The Doukhobor Prayer Home in Lundbreck is a remarkable building that embodies the tensions between the traditional and the modern, radicalism and accommodation, communalism and individualism, in Doukhobor culture, particularly after the devastating 1938 foreclosure. The prayer home is a simple structure constructed of modern materials and resembling a typical period community hall. Its lack of embellishment is consistent with the Doukhobors' rejection of religious iconography, but the building lacks the meticulous, lively woodwork that distinguished earlier Doukhobor buildings and embodied the community's commitment to sanctification through work. The interior space is separated by two banks of benches that divide men and women. As the earliest Doukhobors were largely illiterate and their worship services were devoted to the singing of hymns, there are few books present in the building. The wall features a number of documents - including documents registering the Doukhobors and their prayer home under state law, as well as several community certificates of achievement - that speak to the tendency of mid-century Doukhobors to engage the larger culture.

Source: Alberta Culture and Community Spirit, Historic Resources Management Branch (File: Des. 2273)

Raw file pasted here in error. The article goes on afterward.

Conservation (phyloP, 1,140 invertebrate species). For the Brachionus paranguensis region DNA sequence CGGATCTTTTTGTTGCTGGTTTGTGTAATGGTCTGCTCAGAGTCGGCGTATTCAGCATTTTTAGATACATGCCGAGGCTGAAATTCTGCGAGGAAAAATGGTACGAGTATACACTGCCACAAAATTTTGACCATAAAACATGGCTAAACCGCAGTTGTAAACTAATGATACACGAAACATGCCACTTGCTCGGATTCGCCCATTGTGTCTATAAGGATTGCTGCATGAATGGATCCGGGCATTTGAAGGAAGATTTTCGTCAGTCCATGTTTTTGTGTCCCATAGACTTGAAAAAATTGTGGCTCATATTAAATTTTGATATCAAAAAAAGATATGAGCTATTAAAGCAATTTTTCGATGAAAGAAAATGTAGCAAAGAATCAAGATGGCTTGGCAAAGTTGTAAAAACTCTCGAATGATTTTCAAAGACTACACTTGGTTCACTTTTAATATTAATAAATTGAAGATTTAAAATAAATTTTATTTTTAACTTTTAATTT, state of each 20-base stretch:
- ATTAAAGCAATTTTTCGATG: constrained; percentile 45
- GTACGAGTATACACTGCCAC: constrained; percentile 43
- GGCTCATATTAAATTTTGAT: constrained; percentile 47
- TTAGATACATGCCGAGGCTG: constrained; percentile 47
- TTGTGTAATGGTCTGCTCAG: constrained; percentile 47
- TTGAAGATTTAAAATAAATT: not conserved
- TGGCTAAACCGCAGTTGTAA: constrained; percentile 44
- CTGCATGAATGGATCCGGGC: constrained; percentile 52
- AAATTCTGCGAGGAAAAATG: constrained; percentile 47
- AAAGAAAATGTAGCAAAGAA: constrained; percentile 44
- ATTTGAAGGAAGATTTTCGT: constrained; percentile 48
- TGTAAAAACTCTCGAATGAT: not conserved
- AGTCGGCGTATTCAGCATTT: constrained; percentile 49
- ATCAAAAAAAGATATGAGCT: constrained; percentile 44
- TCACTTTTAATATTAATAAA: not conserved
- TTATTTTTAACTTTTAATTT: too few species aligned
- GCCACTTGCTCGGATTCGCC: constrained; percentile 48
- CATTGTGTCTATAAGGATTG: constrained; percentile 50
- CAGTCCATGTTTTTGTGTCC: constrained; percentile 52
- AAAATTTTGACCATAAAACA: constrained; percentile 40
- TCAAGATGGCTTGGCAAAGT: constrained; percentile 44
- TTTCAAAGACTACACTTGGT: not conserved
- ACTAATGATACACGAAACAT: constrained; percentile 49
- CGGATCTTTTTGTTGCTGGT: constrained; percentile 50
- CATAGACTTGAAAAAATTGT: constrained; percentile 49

Character-Defining Elements

The character-defining elements of the Doukhobor Prayer Home include such features as:
- location in Lundbreck, a focus for Doukhobor settlement in the early twentieth century;
- simple, utilitarian construction that embodies both the practicality and iconoclasm of the
Doukhobor community;
- modern materials, including asbestos shingles and metal roofing, that express the mid-
century shift from traditional materials and construction methods of first-generation;
Doukhobors to the new architectural vision of second- and third-generation
- strikingly plain interior space reflective of the Doukhobors' iconoclasm;
- legal documents on the walls and certificates of achievement which speak to the greater
tendency of mid-century Doukhobors to engage and integrate into the larger culture;
- kitchen addition essential for the demonstrations of hospitality so central to Doukhobor culture.




Recognition Authority

Province of Alberta

Recognition Statute

Historical Resources Act

Recognition Type

Provincial Historic Resource

Recognition Date


Historical Information

Significant Date(s)


Theme - Category and Type

Building Social and Community Life
Religious Institutions

Function - Category and Type



Religion, Ritual and Funeral
Religious Facility or Place of Worship

Architect / Designer




Additional Information

Location of Supporting Documentation

Alberta Culture and Community Spirit, Historic Resources Management Branch, Old St. Stephen's College, 8820 - 112 Street, Edmonton, AB T6G 2P8

Cross-Reference to Collection

Fed/Prov/Terr Identifier